Either way, it likely doesn’t matter for North America. While we’ll eventually get GR models rebranded as TRD versions, the coveted limo probably won’t ever make it to our shores. That’s a shame, as it smacks of good taste in a doughty sort of way and could likely soften the image of even the most evil of corporate magnates. It certainly works on the regular ones.

If making a sporty model of the most stately Toyota is wrong (it is), I don't want to be right (I'm not)

— Supcat @ Hot Sounds Island (@supcat) September 20, 2018

[Images: @supcat/ Twitter; Toyota]

Join the conversation
2 of 26 comments
  • Featherston Featherston on Jan 23, 2019

    "Direct-injected" isn't wrong, but it'd be more informative to describe the 2UR-FSE as dual-injected. Give Toyota some credit for doing things right.

  • Ryoku75 Ryoku75 on Jan 23, 2019

    Honestly, in white this looks like a super expensive ex-cop car, Strip out some of the extra luxury (to lower the price) and call it an LS400, maybe they'll get a few older buyers. Otherwise I cant see this selling in the States.

  • Art Vandelay Best? PCH from Ventura to somewhere near Lompoc. Most Famous? Route Irish
  • GT Ross The black wheel fad cannot die soon enough for me.
  • Brett Woods My 4-Runner had a manual with the 4-cylinder. It was acceptable but not really fun. I have thought before that auto with a six cylinder would have been smoother, more comfortable, and need less maintenance. Ditto my 4 banger manual Japanese pick-up. Nowhere near as nice as a GM with auto and six cylinders that I tried a bit later. Drove with a U.S. buddy who got one of the first C8s. He said he didn't even consider a manual. There was an article about how fewer than ten percent of buyers optioned a manual in the U.S. when they were available. Visited my English cousin who lived in a hilly suburb and she had a manual Range Rover and said she never even considered an automatic. That's culture for you.  Miata, Boxster, Mustang, Corvette and Camaro; I only want manual but I can see both sides of the argument for a Mustang, Camaro or Challenger. Once you get past a certain size and weight, cruising with automatic is a better dynamic. A dual clutch automatic is smoother, faster, probably more reliable, and still allows you to select and hold a gear. When you get these vehicles with a high performance envelope, dual-clutch automatic is what brings home the numbers.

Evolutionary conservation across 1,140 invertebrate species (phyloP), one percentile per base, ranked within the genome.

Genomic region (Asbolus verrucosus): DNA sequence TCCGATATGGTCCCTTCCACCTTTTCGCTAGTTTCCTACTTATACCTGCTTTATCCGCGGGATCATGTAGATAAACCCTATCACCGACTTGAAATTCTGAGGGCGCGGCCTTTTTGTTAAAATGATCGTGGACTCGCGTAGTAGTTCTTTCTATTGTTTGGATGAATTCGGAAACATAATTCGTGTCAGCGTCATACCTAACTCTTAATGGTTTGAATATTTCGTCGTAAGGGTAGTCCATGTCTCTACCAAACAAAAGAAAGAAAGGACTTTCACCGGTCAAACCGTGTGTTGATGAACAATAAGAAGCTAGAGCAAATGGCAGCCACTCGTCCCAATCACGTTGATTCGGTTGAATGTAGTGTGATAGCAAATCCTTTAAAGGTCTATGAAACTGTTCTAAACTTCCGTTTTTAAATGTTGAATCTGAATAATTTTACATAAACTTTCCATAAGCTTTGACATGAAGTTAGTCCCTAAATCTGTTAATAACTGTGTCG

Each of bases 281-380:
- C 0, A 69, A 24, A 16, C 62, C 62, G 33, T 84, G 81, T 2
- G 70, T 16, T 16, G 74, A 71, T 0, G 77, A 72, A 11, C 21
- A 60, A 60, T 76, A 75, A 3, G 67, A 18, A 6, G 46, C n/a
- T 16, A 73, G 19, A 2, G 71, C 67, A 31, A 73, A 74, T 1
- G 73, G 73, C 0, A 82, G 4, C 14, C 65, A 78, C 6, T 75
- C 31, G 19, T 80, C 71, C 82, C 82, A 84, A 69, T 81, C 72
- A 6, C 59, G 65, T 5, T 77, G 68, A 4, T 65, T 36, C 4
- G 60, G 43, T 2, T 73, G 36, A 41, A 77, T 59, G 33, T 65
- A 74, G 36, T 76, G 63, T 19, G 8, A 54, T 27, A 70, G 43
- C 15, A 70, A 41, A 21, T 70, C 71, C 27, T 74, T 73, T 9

• ToolGuy 2019 had better comments than 2023 😉
  • Inside Looking Out In June 1973, Leonid Brezhnev arrived in Washington for his second summit meeting with President Richard Nixon. Knowing of the Soviet leader’s fondness for luxury automobiles, Nixon gave him a shiny Lincoln Continental. Brezhnev was delighted with the present and insisted on taking a spin around Camp David, speeding through turns while the president nervously asked him to slow down.